Pure Genius / Pure Joy
Apple and Orange (ex-France Telecom) finally introduced the iPhone in France last week (on the 28th or 29th of November).
The prices were less unreasonable than expected (and besides, I can legitimately write it all off as a business expense) and so I spent a frantic week-end preparing for the inevitable.
- I had to update my 2 Macs to Mac OS X 10.4.11, iTunes 7.5 and QuickTime 7.2, to meet the minimum requirements for the iPhone.
- I had to reorganize my Address Book so that I wouldn’t be synchronizing hundreds of addresses and numbers of people I have absolutely no recollection of.
- I had to manually copy phone numbers from my ancient but beloved Nokia to my Mac.
- I had to investigate how the iPhone might handle the fact that I have 16000+ emails / 3 Gigabytes of email in my main Gmail account.
(This frenzy is documented in last week’s Geeks In Love episode).
Then, last Monday afternoon, Pamela and I went to the local Orange store and I left with a cute little iPhone bag that contained the lovely iPhone box that contained the iPhone (I actually hid the bag inside my coat on the way home to be safe!).
What can I say. It is an amazing object. The attention to detail is mind boggling, both within the iPhone software and in the way that it interacts with the computer/iTunes.
After decades of incremental evolution on the computer desktop, it redefines computing. It is a revolutionary step. The mouse and window paradigm removed a layer of abstraction when it replaced the command line. The “multitouch” user-interface removes the mouse & window layer in turn.
Even though you are touching a sheet of glass, the way your fingers directly manipulate the elements on screen is magical. Flicking lists and photos and widgets up and down and left and right, placing your finger on the screen to stop the movement of the items you set into motion, spreading or squeezing two fingers to zoom in or out of a photo, of a map. In many ways, it is better than interacting with real life equivalents.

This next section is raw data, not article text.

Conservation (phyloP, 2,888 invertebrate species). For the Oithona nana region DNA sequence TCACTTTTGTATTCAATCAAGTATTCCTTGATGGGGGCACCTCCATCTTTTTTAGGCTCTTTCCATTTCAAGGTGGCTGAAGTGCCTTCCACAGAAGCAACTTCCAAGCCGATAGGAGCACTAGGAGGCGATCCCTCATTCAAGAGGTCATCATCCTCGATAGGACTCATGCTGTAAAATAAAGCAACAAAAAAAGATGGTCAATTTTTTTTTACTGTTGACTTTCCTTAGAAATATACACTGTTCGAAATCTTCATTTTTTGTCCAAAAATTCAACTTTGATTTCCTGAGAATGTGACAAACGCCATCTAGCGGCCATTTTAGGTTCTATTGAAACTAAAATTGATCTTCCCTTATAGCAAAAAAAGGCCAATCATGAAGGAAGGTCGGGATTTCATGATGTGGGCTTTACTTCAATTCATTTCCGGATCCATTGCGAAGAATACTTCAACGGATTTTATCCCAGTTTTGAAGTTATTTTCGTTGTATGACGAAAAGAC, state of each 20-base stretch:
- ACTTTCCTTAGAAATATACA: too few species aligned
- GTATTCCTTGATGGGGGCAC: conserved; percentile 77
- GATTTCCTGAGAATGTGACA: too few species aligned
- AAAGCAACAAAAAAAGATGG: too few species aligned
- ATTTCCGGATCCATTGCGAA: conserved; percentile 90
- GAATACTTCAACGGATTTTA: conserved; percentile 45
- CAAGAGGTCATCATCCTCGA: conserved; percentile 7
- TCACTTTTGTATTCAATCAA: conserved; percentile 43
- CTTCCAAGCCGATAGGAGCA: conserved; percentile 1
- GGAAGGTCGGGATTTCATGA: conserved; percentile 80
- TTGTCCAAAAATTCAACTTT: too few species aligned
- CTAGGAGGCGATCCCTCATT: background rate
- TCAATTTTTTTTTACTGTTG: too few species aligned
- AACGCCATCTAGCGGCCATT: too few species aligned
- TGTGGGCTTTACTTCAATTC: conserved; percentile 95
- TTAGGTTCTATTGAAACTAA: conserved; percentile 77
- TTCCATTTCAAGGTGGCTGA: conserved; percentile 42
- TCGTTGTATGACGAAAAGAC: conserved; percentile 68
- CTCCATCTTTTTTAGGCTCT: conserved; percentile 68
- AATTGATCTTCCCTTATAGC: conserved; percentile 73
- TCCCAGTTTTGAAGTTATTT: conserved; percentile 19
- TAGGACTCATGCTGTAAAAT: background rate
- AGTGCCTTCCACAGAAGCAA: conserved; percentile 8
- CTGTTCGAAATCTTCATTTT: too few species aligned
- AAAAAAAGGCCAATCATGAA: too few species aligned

And coming back to the Mac, you wonder for a moment why everything on screen doesn’t behave like on the iPhone: where are those smooth inertia and acceleration and deceleration effects when you navigate lists of files, goddammit?!
That evening, after an afternoon of non stop iPhone stroking and synching, I had to take my son to the orthodontist.
As soon as I stepped out of the Métro at the Arc de Triomphe, I whipped out my iPhone and it immediately flashed a message asking me if I wanted to join an unsecured Wi-Fi network it had detected. Nice, even though the Orange plan has unlimited Internet access through the (slower) Edge network.
My son and I studied a Google Map of the nebulous and residential 17th arrondissement to make our way to the orthodontist’s, who had moved since we last went there.
In the waiting room, the iPhone again spontaneously showed me all of the available Wi-Fi networks, I picked another unsecured one and proceeded to have an email exchange with my brother in Switzerland and then catch up with my news feeds in Google Reader.
I could go on and on and on, but there’s nothing I can say to do justice to this thing. You can watch the long (and compelling) videos on Apple’s iPhone pages, but they just can’t convey the incredible feeling that comes from holding and using one.